A couple of years ago over on my blogspot.com page, I devoted a few months to exploring the RPG adventures I’d written during my game design career one by one. I called the series Twenty-Eight Adventures because at the time I started that was my count on adventures I’d written. Anyway, it proved to be a good organizing scheme for thinking up new blog content, it let me explore some of my work I hadn’t looked at in a long time, and I think that longtime D&D fans found it pretty interesting to get a look behind the curtain at how some of the adventures they might have played through came together. So, as a bit of an early New Year’s Resolution, I’m starting on a similar look back at the novels I’ve written during my career.
This list includes every novel-length manuscript I’ve completed, regardless of whether or not it was ever published. (Fortunately for me, most of them were.) Most are currently out of print, but if you poke around in a used bookstore you might find ‘em hiding on the shelves. I’m proceeding in chronological order of when I wrote them, so these essays are going to start a long time ago and get fresher as I move along.
With that out of the way, let’s start at the beginning: Kingslayer.
I wrote my first novel during my naval service, shortly after graduating from Virginia Tech. I began the project while living in the Bachelor Officer Quarters on Norfolk Naval Base in the summer of 1988. I was living by myself in a strange town (the BOQ is pretty much like a motel room), and I had a lot of time on my hands in the evenings and weekends. Since I’d been an avid reader of sci-fi and fantasy from a young age and I had some aspirations of becoming a fantasy writer, I started to fill those lonely hours with my first attempt to write an epic fantasy novel.
My only real writing experience up to that time consisted of a couple of creative writing classes and short stories in college, so I really was inventing my process as I went along. I built the world first, basing it on extensive notes I’d developed for a D&D campaign in college. (Yeah, I know—could I have hit any more stereotypes of wannabee fantasy writers?) Then I worked out a grand plot about a rebellious prince getting his hands on an evil artifact that possessed him, and the heroic soldier-prince trying to save the kingdom. Hey, it was my first try.
I brought my big clunky desktop computer along with me when I went up to Newport, Rhode Island for Surface Warfare Officer School, I took it back to Virginia Beach when I finished SWOS, and then it came along to New Orleans when I reported to USS Tortuga’s PreCom detachment. When we finally moved into our quarters on the ship, I basically lashed the computer into the tiny little cubbyhole that served as my stateroom desk. The whole time I kept working away, an hour here and a couple of hours there, and after about two years, I discovered that I’d actually finished the book. I called it Kingslayer.
Then I tried to sell what I’d written.
This was in the early days of the Internet, so good resources or advice on how to sell a book were harder to come by than they are now. I mailed off gigantic SASE envelopes with the novel—hundreds of pages of print-out, because you didn’t send publishers diskettes or email them files at that time—to half a dozen publishers. No dice with that effort, so I cast about for an agent, and I found a literary agency that was willing to read my manuscript for $600 (it was close to 200,000 words). Having had little luck otherwise, I coughed up the money.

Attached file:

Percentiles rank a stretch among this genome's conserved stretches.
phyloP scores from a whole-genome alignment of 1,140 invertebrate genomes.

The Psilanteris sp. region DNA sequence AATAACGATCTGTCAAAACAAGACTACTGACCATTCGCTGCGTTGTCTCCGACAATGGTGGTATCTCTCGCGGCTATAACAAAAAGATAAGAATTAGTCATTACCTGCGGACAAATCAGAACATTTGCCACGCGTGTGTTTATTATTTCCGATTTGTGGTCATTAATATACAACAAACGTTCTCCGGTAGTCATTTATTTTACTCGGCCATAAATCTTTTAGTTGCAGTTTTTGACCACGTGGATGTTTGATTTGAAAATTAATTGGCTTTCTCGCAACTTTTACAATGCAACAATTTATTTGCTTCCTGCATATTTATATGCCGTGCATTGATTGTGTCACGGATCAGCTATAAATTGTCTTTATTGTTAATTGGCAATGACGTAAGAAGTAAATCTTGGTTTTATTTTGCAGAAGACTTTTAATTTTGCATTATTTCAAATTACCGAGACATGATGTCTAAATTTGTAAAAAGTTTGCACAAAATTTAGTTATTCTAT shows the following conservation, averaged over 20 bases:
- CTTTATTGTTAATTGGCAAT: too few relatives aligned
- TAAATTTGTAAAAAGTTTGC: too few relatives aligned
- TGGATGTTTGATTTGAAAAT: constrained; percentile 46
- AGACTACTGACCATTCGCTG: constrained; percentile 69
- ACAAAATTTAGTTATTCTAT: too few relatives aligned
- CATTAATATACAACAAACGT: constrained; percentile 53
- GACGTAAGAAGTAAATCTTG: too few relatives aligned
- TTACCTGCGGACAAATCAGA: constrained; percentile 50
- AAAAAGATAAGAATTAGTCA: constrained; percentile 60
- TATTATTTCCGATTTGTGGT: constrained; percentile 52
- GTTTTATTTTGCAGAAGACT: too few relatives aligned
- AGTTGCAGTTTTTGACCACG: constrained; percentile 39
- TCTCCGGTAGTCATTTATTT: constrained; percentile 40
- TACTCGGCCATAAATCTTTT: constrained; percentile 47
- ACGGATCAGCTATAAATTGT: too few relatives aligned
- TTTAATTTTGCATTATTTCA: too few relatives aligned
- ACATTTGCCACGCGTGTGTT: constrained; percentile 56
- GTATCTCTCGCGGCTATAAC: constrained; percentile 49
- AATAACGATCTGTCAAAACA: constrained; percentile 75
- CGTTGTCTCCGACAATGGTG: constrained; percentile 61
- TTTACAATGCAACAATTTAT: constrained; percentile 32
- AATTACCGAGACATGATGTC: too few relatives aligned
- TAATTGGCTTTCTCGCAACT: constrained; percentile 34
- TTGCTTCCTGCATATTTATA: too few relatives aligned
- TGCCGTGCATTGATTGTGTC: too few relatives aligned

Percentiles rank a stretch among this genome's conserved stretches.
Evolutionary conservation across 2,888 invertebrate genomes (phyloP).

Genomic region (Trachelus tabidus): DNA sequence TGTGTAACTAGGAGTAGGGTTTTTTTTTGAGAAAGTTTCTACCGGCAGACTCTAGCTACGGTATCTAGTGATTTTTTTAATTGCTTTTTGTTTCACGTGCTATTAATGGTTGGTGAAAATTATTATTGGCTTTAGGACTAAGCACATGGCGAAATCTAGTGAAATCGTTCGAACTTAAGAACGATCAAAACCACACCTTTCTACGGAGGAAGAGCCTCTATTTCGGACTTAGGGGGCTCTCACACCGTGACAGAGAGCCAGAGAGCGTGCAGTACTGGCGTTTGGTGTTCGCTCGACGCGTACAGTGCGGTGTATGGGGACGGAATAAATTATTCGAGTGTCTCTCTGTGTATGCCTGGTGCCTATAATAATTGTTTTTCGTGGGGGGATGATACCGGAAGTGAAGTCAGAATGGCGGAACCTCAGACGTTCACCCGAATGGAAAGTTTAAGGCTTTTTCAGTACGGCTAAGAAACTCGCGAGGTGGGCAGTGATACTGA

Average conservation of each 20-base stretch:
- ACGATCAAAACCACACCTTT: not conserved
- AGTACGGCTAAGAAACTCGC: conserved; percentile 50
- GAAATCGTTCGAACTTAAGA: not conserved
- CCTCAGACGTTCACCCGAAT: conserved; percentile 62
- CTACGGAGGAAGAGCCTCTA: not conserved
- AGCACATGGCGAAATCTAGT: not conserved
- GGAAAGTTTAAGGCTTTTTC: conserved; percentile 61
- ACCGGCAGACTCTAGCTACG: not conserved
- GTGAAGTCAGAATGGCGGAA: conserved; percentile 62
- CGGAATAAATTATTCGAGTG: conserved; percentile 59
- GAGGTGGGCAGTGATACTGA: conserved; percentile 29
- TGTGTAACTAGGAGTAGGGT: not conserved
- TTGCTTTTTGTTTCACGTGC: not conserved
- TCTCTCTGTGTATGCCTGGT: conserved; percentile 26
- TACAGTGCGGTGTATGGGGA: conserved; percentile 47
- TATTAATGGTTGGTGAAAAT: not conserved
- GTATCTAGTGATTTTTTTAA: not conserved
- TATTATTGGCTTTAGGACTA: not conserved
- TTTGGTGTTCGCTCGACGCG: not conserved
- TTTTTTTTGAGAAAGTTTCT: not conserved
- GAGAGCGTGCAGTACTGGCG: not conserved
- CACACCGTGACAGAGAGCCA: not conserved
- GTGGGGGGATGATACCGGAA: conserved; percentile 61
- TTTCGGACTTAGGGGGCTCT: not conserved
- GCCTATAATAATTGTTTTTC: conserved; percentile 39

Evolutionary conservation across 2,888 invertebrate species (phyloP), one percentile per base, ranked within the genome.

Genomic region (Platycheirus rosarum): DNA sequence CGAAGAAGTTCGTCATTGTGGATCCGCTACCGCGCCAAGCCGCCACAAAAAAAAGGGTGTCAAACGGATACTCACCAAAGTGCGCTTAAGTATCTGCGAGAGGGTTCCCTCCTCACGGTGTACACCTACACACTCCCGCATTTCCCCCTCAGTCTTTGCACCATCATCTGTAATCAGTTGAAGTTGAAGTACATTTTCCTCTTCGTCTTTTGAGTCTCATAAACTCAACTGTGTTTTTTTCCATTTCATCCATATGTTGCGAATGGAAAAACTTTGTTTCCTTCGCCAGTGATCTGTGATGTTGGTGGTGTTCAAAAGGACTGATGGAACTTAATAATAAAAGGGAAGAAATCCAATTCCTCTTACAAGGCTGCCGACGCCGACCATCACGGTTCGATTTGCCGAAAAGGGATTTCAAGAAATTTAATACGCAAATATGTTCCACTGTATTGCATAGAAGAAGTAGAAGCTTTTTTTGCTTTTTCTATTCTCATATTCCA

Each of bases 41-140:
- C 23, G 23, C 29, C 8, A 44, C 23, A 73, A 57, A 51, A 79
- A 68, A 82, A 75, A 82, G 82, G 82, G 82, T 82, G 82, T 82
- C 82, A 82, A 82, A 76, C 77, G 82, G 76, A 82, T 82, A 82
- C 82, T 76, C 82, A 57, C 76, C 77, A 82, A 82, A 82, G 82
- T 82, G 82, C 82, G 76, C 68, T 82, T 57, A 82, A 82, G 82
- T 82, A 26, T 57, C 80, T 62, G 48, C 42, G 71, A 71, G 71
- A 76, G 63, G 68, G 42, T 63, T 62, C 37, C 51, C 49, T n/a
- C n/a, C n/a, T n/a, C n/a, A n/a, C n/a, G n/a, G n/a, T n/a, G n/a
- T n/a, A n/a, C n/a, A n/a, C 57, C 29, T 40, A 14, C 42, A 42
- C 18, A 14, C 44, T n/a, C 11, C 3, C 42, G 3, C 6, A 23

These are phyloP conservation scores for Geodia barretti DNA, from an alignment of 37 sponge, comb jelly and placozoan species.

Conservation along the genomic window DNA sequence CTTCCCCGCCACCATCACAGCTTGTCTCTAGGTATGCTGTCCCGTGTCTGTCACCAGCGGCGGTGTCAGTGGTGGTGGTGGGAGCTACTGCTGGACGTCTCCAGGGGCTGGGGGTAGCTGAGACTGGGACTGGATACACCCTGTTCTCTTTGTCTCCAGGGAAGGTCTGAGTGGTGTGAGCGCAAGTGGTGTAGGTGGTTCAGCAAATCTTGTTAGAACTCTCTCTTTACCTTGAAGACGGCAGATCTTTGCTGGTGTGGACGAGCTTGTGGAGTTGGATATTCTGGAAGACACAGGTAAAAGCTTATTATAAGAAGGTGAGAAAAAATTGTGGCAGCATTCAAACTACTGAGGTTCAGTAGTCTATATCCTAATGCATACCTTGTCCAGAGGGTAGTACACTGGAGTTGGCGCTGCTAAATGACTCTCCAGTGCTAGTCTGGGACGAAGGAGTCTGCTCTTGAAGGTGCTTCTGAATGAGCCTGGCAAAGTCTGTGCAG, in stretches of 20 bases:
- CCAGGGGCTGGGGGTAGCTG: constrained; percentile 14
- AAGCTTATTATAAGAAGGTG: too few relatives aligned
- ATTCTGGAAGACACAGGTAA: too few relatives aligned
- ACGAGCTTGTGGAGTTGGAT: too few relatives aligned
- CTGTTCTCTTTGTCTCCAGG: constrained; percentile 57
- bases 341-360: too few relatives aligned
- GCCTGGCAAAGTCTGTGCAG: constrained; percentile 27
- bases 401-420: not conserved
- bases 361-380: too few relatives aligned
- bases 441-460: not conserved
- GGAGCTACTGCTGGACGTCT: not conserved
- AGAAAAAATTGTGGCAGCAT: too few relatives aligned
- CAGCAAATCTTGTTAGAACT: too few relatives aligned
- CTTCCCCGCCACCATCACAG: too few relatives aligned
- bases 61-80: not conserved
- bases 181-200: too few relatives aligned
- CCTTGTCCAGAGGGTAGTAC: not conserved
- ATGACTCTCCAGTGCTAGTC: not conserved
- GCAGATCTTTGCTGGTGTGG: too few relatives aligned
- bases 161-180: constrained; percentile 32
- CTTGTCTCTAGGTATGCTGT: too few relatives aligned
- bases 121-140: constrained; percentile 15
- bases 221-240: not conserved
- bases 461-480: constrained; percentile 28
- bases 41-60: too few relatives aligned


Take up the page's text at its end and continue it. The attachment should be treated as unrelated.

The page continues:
(Most people will tell you that you shouldn’t pay someone to consider representing your manuscript. That’s absolutely true if you’re already published, but I won’t presume to advise you on this if you’re trying to break in right now. I can’t entirely blame agencies that feel like they need to make sure you’re serious enough about what you sent them to put a little skin into the game; keeping up with the slush pile is a time-consuming and expensive part of what they do. Anyway, go in with your eyes open, and understand that even if you pay, you’re still facing long odds.)
To return to the point, the agency I sent Kingslayer to gave it a good look, and sent back a 10-page letter explaining why they wouldn’t represent it. (Short version: they thought I showed talent and should keep writing, but I probably couldn’t fix what was wrong with the book I’d sent them.) So I shelved Kingslayer, and went on with my life. I suspect a lot of writers have a first-miss story like that.
While Kingslayer never saw the light of day, little bits of it eventually did. When I first interviewed for a game design job at TSR, Inc., I showed the book to Jim Ward to prove that I had the discipline and the vision to start a creative project and finish it. I have no idea if that helped Jim to hire me or if he hired me in spite of Kingslayer, but hey, I got the job. And a couple of years later, when Colin McComb and I were given the assignment to develop a new campaign setting for the D&D game, I asked Colin if he’d mind if we used some elements from my unpublished novel, just because I felt that I’d done some pretty interesting worldbuilding with the story and I wanted to make sure that at least something from all that work eventually saw print. So that’s how the Anuirean Empire became a part of the Birthright Campaign Setting.
At the end of the day, Kingslayer whiffed—I wrote it, and only a handful of friends (and someone I paid $600) ever read the book. But it was crucial to me as a writer because it taught me that I could write a book, from Page 1 to The End, and that I might be good enough to learn some lessons and turn failure into success if I tried again. As it turned out, that next opportunity came about five years later.
Next time: Part 2, The Falcon and the Wolf.